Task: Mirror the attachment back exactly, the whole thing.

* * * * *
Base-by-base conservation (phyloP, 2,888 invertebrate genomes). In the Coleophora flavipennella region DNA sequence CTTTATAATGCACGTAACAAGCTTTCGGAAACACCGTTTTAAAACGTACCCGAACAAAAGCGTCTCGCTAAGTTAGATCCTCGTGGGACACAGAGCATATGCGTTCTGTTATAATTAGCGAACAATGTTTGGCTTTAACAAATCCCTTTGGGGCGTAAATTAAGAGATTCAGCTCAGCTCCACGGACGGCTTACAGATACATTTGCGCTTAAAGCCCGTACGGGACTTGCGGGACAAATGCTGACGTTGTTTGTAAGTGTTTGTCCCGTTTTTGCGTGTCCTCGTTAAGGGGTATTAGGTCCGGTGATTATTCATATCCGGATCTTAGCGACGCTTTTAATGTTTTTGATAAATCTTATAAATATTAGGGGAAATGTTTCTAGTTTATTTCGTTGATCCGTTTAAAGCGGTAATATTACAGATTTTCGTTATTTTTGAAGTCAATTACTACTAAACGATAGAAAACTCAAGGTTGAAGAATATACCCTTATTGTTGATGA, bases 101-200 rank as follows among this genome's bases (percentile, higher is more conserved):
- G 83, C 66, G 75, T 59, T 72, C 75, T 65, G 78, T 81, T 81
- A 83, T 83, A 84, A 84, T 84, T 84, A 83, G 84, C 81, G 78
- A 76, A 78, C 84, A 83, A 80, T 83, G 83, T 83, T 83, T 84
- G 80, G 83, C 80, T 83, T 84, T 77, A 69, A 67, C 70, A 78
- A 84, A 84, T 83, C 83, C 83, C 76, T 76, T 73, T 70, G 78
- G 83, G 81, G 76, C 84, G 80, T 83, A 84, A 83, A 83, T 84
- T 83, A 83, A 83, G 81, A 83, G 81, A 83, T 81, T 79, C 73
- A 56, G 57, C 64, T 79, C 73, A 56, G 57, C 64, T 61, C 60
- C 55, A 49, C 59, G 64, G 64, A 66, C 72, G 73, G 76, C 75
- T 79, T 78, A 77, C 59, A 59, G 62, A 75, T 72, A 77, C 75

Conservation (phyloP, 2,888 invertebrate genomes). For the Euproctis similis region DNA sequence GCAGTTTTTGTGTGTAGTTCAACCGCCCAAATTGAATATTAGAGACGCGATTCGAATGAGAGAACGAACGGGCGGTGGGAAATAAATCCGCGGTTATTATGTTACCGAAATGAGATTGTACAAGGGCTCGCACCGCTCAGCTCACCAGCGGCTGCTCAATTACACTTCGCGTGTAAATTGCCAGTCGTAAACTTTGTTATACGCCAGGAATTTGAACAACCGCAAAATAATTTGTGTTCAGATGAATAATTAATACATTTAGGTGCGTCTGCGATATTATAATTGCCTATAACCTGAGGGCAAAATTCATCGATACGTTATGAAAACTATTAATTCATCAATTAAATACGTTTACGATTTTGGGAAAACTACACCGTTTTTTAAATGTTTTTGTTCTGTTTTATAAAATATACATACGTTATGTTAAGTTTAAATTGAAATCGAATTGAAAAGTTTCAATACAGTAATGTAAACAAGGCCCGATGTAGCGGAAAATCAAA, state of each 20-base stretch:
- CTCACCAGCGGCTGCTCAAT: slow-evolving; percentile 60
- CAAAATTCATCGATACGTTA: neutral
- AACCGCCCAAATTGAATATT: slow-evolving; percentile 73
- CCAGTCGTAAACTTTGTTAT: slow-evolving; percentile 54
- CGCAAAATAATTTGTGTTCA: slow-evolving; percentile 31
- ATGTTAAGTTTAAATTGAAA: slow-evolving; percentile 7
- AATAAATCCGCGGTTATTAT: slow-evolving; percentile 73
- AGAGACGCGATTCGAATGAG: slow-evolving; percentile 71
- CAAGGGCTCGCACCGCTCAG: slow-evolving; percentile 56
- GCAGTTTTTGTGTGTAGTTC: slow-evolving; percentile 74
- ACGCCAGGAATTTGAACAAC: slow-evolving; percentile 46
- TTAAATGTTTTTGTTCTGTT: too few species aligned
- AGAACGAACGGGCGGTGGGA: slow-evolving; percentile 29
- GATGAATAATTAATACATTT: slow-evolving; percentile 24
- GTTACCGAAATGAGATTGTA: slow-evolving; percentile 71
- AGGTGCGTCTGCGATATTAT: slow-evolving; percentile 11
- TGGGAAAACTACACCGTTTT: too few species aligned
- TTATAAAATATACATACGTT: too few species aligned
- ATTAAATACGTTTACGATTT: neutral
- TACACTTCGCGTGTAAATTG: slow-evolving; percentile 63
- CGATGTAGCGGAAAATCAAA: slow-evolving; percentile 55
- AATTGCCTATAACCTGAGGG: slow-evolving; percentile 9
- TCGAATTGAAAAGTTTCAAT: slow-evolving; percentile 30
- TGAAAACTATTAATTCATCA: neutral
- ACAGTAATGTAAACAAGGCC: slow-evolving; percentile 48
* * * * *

Base-by-base conservation (phyloP, 2,888 invertebrate genomes). In the Coleophora flavipennella region DNA sequence CTTTATAATGCACGTAACAAGCTTTCGGAAACACCGTTTTAAAACGTACCCGAACAAAAGCGTCTCGCTAAGTTAGATCCTCGTGGGACACAGAGCATATGCGTTCTGTTATAATTAGCGAACAATGTTTGGCTTTAACAAATCCCTTTGGGGCGTAAATTAAGAGATTCAGCTCAGCTCCACGGACGGCTTACAGATACATTTGCGCTTAAAGCCCGTACGGGACTTGCGGGACAAATGCTGACGTTGTTTGTAAGTGTTTGTCCCGTTTTTGCGTGTCCTCGTTAAGGGGTATTAGGTCCGGTGATTATTCATATCCGGATCTTAGCGACGCTTTTAATGTTTTTGATAAATCTTATAAATATTAGGGGAAATGTTTCTAGTTTATTTCGTTGATCCGTTTAAAGCGGTAATATTACAGATTTTCGTTATTTTTGAAGTCAATTACTACTAAACGATAGAAAACTCAAGGTTGAAGAATATACCCTTATTGTTGATGA, bases 101-200 rank as follows among this genome's bases (percentile, higher is more conserved):
- G 83, C 66, G 75, T 59, T 72, C 75, T 65, G 78, T 81, T 81
- A 83, T 83, A 84, A 84, T 84, T 84, A 83, G 84, C 81, G 78
- A 76, A 78, C 84, A 83, A 80, T 83, G 83, T 83, T 83, T 84
- G 80, G 83, C 80, T 83, T 84, T 77, A 69, A 67, C 70, A 78
- A 84, A 84, T 83, C 83, C 83, C 76, T 76, T 73, T 70, G 78
- G 83, G 81, G 76, C 84, G 80, T 83, A 84, A 83, A 83, T 84
- T 83, A 83, A 83, G 81, A 83, G 81, A 83, T 81, T 79, C 73
- A 56, G 57, C 64, T 79, C 73, A 56, G 57, C 64, T 61, C 60
- C 55, A 49, C 59, G 64, G 64, A 66, C 72, G 73, G 76, C 75
- T 79, T 78, A 77, C 59, A 59, G 62, A 75, T 72, A 77, C 75

Conservation (phyloP, 2,888 invertebrate genomes). For the Euproctis similis region DNA sequence GCAGTTTTTGTGTGTAGTTCAACCGCCCAAATTGAATATTAGAGACGCGATTCGAATGAGAGAACGAACGGGCGGTGGGAAATAAATCCGCGGTTATTATGTTACCGAAATGAGATTGTACAAGGGCTCGCACCGCTCAGCTCACCAGCGGCTGCTCAATTACACTTCGCGTGTAAATTGCCAGTCGTAAACTTTGTTATACGCCAGGAATTTGAACAACCGCAAAATAATTTGTGTTCAGATGAATAATTAATACATTTAGGTGCGTCTGCGATATTATAATTGCCTATAACCTGAGGGCAAAATTCATCGATACGTTATGAAAACTATTAATTCATCAATTAAATACGTTTACGATTTTGGGAAAACTACACCGTTTTTTAAATGTTTTTGTTCTGTTTTATAAAATATACATACGTTATGTTAAGTTTAAATTGAAATCGAATTGAAAAGTTTCAATACAGTAATGTAAACAAGGCCCGATGTAGCGGAAAATCAAA, state of each 20-base stretch:
- CTCACCAGCGGCTGCTCAAT: slow-evolving; percentile 60
- CAAAATTCATCGATACGTTA: neutral
- AACCGCCCAAATTGAATATT: slow-evolving; percentile 73
- CCAGTCGTAAACTTTGTTAT: slow-evolving; percentile 54
- CGCAAAATAATTTGTGTTCA: slow-evolving; percentile 31
- ATGTTAAGTTTAAATTGAAA: slow-evolving; percentile 7
- AATAAATCCGCGGTTATTAT: slow-evolving; percentile 73
- AGAGACGCGATTCGAATGAG: slow-evolving; percentile 71
- CAAGGGCTCGCACCGCTCAG: slow-evolving; percentile 56
- GCAGTTTTTGTGTGTAGTTC: slow-evolving; percentile 74
- ACGCCAGGAATTTGAACAAC: slow-evolving; percentile 46
- TTAAATGTTTTTGTTCTGTT: too few species aligned
- AGAACGAACGGGCGGTGGGA: slow-evolving; percentile 29
- GATGAATAATTAATACATTT: slow-evolving; percentile 24
- GTTACCGAAATGAGATTGTA: slow-evolving; percentile 71
- AGGTGCGTCTGCGATATTAT: slow-evolving; percentile 11
- TGGGAAAACTACACCGTTTT: too few species aligned
- TTATAAAATATACATACGTT: too few species aligned
- ATTAAATACGTTTACGATTT: neutral
- TACACTTCGCGTGTAAATTG: slow-evolving; percentile 63
- CGATGTAGCGGAAAATCAAA: slow-evolving; percentile 55
- AATTGCCTATAACCTGAGGG: slow-evolving; percentile 9
- TCGAATTGAAAAGTTTCAAT: slow-evolving; percentile 30
- TGAAAACTATTAATTCATCA: neutral
- ACAGTAATGTAAACAAGGCC: slow-evolving; percentile 48